KROPP v. KILDEER POLICE PENSION BOARD

On December 19, 2018 the Second District Appellate Court issued its Rule 23 Order in the matter of Kropp v. Board of Trustees of the Kildeer Police Pension Fund.  The appellate court affirmed the Pension Board’s decision denying the plaintiff’s application for a line of duty, or in the alternative, a not on duty disability pension.

The plaintiff applied for a disability pension based on a cervical spine injury after he was struck in the face while arresting a combative subject.  The Pension Board selected three doctors to examine the plaintiff.  Two doctors concluded the plaintiff was not disabled.  One doctor concluded the plaintiff was disabled, but that it was not caused by an act of duty.  After the plaintiff applied for a disability pension, the Village terminated the plaintiff’s employment at about the same time the plaintiff started receiving the Pension Board’s doctors’ reports.  After he was terminated, the plaintiff sought to amend his disability application to add new claims based on psychiatric issues, orthopedic issues, and hearing loss.  The Pension Board denied the plaintiff’s motion to amend and ultimately denied the plaintiff’s application for a disability pension.  The trial court and the appellate court affirmed.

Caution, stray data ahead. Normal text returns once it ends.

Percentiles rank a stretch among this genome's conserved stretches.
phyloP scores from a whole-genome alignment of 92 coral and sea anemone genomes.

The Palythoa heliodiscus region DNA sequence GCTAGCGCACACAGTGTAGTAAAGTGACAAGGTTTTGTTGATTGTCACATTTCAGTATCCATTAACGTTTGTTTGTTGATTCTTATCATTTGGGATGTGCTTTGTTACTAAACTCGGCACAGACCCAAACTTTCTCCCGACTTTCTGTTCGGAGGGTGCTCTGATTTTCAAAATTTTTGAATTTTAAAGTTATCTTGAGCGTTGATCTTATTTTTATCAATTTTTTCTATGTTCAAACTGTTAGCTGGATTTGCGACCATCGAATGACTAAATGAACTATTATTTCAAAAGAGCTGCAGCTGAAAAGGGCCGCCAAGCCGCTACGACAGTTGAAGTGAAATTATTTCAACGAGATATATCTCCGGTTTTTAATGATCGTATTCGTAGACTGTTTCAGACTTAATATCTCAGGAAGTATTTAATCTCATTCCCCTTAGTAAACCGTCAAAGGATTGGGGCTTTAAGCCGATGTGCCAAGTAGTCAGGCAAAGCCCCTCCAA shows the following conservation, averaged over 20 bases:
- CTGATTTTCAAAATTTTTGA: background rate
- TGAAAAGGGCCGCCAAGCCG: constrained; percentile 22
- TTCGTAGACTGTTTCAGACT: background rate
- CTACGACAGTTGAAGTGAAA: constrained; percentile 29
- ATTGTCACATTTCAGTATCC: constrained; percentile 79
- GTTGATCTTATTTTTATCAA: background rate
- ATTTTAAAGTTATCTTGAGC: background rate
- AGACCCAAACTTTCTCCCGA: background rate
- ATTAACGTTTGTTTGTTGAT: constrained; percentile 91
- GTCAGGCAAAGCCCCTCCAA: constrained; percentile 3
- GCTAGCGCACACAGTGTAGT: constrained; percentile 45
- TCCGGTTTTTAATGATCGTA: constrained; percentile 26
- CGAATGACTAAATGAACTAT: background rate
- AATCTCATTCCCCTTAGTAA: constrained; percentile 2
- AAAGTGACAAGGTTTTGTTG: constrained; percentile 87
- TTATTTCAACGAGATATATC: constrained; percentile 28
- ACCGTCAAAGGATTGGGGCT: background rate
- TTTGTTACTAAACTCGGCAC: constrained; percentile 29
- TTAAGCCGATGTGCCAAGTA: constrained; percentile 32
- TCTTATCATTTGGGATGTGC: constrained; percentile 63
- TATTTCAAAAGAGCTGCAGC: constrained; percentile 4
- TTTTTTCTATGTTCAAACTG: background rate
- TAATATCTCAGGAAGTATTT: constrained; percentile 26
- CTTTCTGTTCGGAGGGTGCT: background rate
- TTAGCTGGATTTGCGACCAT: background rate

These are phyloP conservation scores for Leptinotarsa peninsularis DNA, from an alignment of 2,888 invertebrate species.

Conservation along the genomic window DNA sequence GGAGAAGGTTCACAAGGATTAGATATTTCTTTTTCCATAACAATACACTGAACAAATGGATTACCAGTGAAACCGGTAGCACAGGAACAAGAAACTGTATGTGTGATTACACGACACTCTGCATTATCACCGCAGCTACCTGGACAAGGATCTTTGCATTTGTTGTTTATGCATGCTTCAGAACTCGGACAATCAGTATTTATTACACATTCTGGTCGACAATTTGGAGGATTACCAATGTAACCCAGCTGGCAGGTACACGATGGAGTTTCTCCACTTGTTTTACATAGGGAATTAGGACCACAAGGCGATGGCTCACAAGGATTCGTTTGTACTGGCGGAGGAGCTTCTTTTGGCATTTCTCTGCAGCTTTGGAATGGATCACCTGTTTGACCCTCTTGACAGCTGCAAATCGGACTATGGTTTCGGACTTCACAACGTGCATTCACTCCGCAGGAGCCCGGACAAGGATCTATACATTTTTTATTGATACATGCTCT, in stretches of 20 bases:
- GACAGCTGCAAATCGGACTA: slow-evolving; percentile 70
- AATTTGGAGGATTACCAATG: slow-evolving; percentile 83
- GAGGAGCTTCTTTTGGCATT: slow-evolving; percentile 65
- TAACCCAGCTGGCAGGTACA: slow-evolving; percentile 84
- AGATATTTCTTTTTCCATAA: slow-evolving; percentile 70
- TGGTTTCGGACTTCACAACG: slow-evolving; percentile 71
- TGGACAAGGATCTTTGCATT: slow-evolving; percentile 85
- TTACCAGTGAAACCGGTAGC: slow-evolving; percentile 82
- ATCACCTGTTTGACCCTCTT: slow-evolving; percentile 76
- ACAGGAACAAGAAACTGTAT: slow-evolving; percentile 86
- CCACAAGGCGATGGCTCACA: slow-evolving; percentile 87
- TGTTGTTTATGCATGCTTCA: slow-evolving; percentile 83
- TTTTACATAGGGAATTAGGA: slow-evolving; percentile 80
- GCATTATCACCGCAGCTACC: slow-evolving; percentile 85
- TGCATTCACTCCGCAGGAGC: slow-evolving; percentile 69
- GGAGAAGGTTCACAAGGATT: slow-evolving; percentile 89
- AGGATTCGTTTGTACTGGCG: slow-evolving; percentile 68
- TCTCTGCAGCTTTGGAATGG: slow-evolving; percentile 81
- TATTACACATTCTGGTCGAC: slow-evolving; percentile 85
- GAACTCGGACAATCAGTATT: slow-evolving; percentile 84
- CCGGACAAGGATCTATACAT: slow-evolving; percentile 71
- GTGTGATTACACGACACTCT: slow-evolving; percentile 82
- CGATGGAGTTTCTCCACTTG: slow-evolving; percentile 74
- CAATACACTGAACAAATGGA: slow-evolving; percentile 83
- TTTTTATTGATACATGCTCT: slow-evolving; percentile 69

The appellate court held that the Pension Board did not err when it denied the plaintiff’s motion to amend.  Specifically the appellate court held that the relation back doctrine under the code of civil procedure did not apply and that the plaintiff could not amend his disability application because he was not a “police officer” under the Pension Code at the time he sought to amend his disability pension.  The appellate court also held that the Pension Board did not violate the plaintiff’s due process rights in the way it handled evidence during the hearing and that plaintiff waived his due process arguments by failing to raise them during the hearing.  Finally, the appellate court held the Pension Board’s decision that plaintiff was not disabled was not against the manifest weight of the evidence.

On December 11, 2018 the appellate court heard Oral Arguments on the appeal.

PGM attorney Jeff Goodloe represented the Pension Board in this matter.

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